76. 76.
    Wang F, Iskra B, Kleinerman E, Alvarez-Florez C, Andrews T, Shaw A, Chandra J, Schadler K, Aune GJ (2018) Aerobic exercise during early murine doxorubicin exposure mitigates cardiac toxicity. J Pediatr Hematol Oncol 40:208–215. CrossRefGoogle Scholar
  77. 77.
    Weissmann N, Sydykov A, Kalwa H, Storch U, Fuchs B, Mederos y Schnitzler M, Brandes RP, Grimminger F, Meissner M, Freichel M, Offermanns S, Veit F, Pak O, Krause KH, Schermuly RT, Brewer AC, Schmidt HH, Seeger W, Shah AM, Gudermann T, Ghofrani HA, Dietrich A (2012) Activation of TRPC6 channels is essential for lung ischaemia-reperfusion induced oedema in mice. Nat Commun 3:649 DOI, 3, 649
  78. 78.
    Wes PD, Chevesich J, Jeromin A, Rosenberg C, Stetten G, Montell C (1995) TRPC1, a human homolog of a Drosophila store-operated channel. Proc Natl Acad Sci U S A 92:9652–9656CrossRefGoogle Scholar
  79. 79.
    Witteles RM, Bosch X (2015) Myocardial protection during cardiotoxic chemotherapy. Circulation 132:1835–1845. CrossRefGoogle Scholar
  80. 80.
    Woo JS, Kim DH, Allen PD, Lee EH (2008) TRPC3-interacting triadic proteins in skeletal muscle. Biochem J 411:399–405. CrossRefGoogle Scholar
  81. 81.
    Woo JS, Cho CH, Kim DH, Lee EH (2010) TRPC3 cation channel plays an important role in proliferation and differentiation of skeletal muscle myoblasts. Exp Mol Med 42:614–627. CrossRefGoogle Scholar
  82. 82.
    Woo JS, Lee KJ, Huang M, Cho CH, Lee EH (2014) Heteromeric TRPC3 with TRPC1 formed via its ankyrin repeats regulates the resting cytosolic Ca2+ levels in skeletal muscle. Biochem Biophys Res Commun 446:454–459. CrossRefGoogle Scholar
  83. 83.
    Woo JS, Hwang JH, Huang M, Ahn MK, Cho CH, Ma J, Lee EH (2015) Interaction between mitsugumin 29 and TRPC3 participates in regulating ca(2+) transients in skeletal muscle. Biochem Biophys Res Commun 464:133–139. CrossRefGoogle Scholar
  84. 84.
    Xia L, Cheung KK, Yeung SS, Yeung EW (2016) The involvement of transient receptor potential canonical type 1 in skeletal muscle regrowth after unloading-induced atrophy. J Physiol 594:3111–3126. CrossRefGoogle Scholar
  85. 85.
    Yeh ET, Tong AT, Lenihan DJ, Yusuf SW, Swafford J, Champion C, Durand JB, Gibbs H, Zafarmand AA, Ewer MS (2004) Cardiovascular complications of cancer therapy: diagnosis, pathogenesis, and management. Circulation 109:3122–3131. CrossRefGoogle Scholar
  86. 86.
    Yfanti C, Fischer CP, Nielsen S, Akerstrom T, Nielsen AR, Veskoukis AS, Kouretas D, Lykkesfeldt J, Pilegaard H (1985) Pedersen BK (2012) role of vitamin C and E supplementation on IL-6 in response to training. J Appl Physiol 112:990–1000. CrossRefGoogle Scholar
  87. 87.
    Yildirim E, Birnbaumer L (2007) TRPC2: molecular biology and functional importance. Handb Exp Pharmacol:53–75.
  88. 88.
    Zanou N, Shapovalov G, Louis M, Tajeddine N, Gallo C, Van Schoor M, Anguish I, Cao ML, Schakman O, Dietrich A, Lebacq J, Ruegg U, Roulet E, Birnbaumer L, Gailly P (2010) Role of TRPC1 channel in skeletal muscle function. Am J Physiol Cell Physiol 298:C149–C162. CrossRefGoogle Scholar
  89. 89.
    Zanou N, Schakman O, Louis P, Ruegg UT, Dietrich A, Birnbaumer L, Gailly P (2012) Trpc1 ion channel modulates phosphatidylinositol 3-kinase/Akt pathway during myoblast differentiation and muscle regeneration. J Biol Chem 287:14524–14534. CrossRefGoogle Scholar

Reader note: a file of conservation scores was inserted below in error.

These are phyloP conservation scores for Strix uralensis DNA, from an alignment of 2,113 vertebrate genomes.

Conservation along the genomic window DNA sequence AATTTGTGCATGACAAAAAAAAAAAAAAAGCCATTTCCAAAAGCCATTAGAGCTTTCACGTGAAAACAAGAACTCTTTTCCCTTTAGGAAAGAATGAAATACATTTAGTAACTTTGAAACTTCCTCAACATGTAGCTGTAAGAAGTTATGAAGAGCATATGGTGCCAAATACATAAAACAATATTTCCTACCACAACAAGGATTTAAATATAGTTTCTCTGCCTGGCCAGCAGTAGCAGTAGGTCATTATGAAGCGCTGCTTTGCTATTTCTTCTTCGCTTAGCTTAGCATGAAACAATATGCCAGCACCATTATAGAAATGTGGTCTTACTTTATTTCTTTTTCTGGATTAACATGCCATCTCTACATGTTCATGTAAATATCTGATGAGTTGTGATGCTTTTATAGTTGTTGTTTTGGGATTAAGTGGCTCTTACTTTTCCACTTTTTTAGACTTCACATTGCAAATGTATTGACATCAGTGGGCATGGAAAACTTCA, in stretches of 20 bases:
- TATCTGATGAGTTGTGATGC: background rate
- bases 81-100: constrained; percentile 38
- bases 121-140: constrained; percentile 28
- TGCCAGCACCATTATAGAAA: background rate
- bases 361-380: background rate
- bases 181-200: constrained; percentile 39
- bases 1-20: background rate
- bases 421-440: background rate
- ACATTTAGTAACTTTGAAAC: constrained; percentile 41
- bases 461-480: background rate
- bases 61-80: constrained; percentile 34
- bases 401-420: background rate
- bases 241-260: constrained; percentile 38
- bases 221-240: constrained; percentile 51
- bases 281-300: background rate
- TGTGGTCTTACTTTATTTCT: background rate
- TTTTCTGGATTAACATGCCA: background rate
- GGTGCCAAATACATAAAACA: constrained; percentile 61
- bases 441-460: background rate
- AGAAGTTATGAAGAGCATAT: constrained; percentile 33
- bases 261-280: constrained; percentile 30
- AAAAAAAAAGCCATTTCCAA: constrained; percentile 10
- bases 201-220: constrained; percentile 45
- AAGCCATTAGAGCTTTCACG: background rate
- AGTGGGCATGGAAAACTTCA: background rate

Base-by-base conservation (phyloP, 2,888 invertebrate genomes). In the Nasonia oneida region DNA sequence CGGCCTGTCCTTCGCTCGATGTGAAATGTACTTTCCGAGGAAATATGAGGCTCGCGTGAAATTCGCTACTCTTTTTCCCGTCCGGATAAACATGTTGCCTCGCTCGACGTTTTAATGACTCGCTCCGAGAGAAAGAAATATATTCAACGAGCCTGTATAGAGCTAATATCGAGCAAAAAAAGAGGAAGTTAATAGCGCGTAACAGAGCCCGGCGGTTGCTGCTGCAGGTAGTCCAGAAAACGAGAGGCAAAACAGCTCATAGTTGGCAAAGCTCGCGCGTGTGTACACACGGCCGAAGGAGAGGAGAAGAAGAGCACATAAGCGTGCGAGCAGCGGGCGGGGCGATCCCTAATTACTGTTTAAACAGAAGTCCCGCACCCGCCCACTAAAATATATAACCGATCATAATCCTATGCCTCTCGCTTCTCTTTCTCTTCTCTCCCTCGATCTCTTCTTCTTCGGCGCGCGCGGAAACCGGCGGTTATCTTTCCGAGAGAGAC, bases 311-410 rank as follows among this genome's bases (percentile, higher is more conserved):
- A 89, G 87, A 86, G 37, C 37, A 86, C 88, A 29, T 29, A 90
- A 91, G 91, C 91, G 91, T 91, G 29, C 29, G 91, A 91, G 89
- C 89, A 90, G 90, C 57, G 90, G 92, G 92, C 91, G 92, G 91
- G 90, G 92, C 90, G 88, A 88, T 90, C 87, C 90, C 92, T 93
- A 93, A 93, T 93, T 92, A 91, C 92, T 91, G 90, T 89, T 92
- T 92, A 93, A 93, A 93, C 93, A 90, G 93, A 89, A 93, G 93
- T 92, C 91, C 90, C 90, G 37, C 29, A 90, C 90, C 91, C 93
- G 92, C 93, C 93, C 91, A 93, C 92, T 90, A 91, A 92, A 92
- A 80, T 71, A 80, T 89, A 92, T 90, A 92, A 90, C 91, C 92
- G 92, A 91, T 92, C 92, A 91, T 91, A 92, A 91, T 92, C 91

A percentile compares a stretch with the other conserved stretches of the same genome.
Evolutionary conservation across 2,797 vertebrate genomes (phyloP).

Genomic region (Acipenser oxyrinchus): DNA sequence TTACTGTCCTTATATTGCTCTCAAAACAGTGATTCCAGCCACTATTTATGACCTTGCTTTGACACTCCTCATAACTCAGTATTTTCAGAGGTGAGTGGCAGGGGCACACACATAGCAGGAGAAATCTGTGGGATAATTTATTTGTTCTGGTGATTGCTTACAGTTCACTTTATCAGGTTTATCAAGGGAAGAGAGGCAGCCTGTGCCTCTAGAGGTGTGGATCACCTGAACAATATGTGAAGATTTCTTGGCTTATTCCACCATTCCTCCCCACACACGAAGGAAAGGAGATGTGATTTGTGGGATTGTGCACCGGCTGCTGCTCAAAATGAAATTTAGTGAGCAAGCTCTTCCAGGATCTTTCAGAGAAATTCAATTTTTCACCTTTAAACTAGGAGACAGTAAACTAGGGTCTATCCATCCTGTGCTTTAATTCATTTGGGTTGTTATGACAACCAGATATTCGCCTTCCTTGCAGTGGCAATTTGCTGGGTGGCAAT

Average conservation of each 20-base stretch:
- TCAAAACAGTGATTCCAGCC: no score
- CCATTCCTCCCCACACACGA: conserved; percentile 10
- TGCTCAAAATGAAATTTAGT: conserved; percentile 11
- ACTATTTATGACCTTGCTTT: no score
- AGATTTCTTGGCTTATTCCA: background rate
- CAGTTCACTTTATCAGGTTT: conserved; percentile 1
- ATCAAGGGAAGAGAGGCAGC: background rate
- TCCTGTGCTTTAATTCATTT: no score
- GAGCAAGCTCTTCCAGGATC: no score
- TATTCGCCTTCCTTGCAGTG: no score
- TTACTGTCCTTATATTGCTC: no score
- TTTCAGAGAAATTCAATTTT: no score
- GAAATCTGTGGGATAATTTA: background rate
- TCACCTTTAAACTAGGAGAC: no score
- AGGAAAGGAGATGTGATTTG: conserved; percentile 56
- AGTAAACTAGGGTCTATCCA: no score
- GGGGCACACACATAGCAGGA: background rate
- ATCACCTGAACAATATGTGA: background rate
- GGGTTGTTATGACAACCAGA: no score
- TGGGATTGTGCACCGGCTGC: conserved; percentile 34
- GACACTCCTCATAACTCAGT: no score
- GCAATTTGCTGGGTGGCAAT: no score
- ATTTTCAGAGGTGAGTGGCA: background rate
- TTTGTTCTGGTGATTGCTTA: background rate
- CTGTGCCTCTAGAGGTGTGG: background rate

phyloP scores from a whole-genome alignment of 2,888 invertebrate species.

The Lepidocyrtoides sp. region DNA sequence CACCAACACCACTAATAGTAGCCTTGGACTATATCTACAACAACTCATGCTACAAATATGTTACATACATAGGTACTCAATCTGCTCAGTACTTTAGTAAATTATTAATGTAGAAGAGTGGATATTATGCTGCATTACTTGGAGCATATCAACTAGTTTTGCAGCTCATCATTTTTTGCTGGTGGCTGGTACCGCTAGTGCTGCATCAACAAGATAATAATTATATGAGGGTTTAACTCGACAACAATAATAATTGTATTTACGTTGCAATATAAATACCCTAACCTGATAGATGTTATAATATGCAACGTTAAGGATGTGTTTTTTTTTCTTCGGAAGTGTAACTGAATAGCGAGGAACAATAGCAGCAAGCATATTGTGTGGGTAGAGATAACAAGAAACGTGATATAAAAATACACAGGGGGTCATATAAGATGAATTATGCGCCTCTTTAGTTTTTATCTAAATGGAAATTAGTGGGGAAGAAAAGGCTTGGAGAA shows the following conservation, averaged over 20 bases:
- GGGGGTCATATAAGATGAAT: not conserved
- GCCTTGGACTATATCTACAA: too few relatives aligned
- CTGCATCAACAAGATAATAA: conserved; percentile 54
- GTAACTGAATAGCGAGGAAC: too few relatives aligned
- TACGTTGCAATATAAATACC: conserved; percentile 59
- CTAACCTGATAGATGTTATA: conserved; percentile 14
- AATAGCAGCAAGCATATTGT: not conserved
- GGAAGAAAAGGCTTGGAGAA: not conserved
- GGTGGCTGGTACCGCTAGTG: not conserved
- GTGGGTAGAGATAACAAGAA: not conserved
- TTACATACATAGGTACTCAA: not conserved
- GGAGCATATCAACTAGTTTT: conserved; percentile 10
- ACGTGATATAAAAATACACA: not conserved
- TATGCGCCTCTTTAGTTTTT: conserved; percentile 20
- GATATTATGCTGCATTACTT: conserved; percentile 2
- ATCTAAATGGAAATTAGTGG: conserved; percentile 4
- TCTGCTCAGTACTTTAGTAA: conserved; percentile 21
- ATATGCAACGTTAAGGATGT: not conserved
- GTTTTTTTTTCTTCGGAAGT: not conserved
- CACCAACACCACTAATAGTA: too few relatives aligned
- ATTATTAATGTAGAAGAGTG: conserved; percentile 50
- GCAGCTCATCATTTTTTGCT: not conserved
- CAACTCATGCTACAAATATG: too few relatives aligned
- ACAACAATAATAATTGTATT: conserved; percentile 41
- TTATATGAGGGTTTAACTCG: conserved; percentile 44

90. 90.
    Zhang BT, Whitehead NP, Gervasio OL, Reardon TF, Vale M, Fatkin D, Dietrich A, Yeung EW (1985) Allen DG (2012) pathways of Ca(2)(+) entry and cytoskeletal damage following eccentric contractions in mouse skeletal muscle. J Appl Physiol 112:2077–2086. CrossRefGoogle Scholar
  91. 91.
    Zhang BT, Yeung SS, Cheung KK, Chai ZY, Yeung EW (2014) Adaptive responses of TRPC1 and TRPC3 during skeletal muscle atrophy and regrowth. Muscle Nerve 49:691–699. CrossRefGoogle Scholar
  92. 92.
    Zhang S, Liu X, Bawa-Khalfe T, Lu LS, Lyu YL, Liu LF, Yeh ET (2012) Identification of the molecular basis of doxorubicin-induced cardiotoxicity. Nat Med 18:1639–1642. CrossRefGoogle Scholar
  93. 93.
    Zhao Y, McLaughlin D, Robinson E, Harvey AP, Hookham MB, Shah AM, McDermott BJ, Grieve DJ (2010) Nox2 NADPH oxidase promotes pathologic cardiac remodeling associated with doxorubicin chemotherapy. Cancer Res 70:9287–9297. CrossRefGoogle Scholar
  94. 94.
    Zhu W, Soonpaa MH, Chen H, Shen W, Payne RM, Liechty EA, Caldwell RL, Shou W, Field LJ (2009) Acute doxorubicin cardiotoxicity is associated with p53-induced inhibition of the mammalian target of rapamycin pathway. Circulation 119:99–106. CrossRefGoogle Scholar
  95. 95.
    Zhu X, Jiang M, Peyton M, Boulay G, Hurst R, Stefani E, Birnbaumer L (1996) trp, a novel mammalian gene family essential for agonist-activated capacitative Ca2+ entry. Cell 85:661–671CrossRefGoogle Scholar
  96. 96.
    Zitt C, Zobel A, Obukhov AG, Harteneck C, Kalkbrenner F, Luckhoff A, Schultz G (1996) Cloning and functional expression of a human Ca2+−permeable cation channel activated by calcium store depletion. Neuron 16:1189–1196CrossRefGoogle Scholar

Copyright information

© The Author(s) 2018

Open Access This article is distributed under the terms of the Creative Commons Attribution 4.0 International License (, which permits unrestricted use, distribution, and reproduction in any medium, provided you give appropriate credit to the original author(s) and the source, provide a link to the Creative Commons license, and indicate if changes were made.

Authors and Affiliations

  1. 1.Division of Cardiocirculatory Signaling, National Institute for Physiological Sciences (NIPS)National Institutes of Natural SciencesOkazakiJapan
  2. 2.Cardiocirculatory Dynamism Research Group, Exploratory Research Center on Life and Living Systems (ExCELLS)National Institutes of Natural SciencesOkazakiJapan
  3. 3.SOKENDAI (School of Life Science, The Graduate University for Advanced Studies)HayamaJapan
  4. 4.Department of Translational Pharmaceutical Sciences, Graduate School of Pharmaceutical SciencesKyushu UniversityFukuokaJapan

Personalised recommendations